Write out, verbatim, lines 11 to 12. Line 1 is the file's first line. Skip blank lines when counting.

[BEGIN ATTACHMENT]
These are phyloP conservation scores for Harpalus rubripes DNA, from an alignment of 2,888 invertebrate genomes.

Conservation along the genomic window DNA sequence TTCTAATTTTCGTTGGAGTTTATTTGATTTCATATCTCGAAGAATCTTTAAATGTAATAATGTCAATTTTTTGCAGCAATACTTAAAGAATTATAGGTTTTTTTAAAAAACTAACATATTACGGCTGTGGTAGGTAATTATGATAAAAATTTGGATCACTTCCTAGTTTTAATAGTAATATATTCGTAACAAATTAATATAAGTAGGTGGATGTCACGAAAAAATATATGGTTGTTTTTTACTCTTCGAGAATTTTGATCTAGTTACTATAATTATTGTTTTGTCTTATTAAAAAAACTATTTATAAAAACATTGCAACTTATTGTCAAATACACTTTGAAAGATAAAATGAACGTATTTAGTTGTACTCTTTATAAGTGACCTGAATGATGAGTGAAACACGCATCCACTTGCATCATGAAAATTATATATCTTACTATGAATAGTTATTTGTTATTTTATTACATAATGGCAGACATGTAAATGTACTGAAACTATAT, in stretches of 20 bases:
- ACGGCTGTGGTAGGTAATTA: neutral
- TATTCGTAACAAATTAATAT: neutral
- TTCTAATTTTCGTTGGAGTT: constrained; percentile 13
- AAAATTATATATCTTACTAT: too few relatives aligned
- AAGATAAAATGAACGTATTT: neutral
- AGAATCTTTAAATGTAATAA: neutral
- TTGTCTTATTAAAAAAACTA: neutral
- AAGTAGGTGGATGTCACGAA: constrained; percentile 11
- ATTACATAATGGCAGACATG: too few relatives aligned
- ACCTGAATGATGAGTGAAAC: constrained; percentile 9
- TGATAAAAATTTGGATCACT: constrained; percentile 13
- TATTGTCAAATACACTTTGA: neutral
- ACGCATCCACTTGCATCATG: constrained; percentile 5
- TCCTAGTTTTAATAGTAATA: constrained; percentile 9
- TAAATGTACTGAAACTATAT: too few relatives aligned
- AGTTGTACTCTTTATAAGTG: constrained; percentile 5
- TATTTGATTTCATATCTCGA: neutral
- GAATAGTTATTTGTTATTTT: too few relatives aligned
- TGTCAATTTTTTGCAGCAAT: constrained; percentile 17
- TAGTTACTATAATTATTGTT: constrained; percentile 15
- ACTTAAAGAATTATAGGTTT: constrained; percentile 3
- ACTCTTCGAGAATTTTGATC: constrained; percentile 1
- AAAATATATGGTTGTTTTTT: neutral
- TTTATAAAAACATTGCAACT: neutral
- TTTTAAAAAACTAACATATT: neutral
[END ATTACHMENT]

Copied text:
- ATTACATAATGGCAGACATG: too few relatives aligned
- ACCTGAATGATGAGTGAAAC: constrained; percentile 9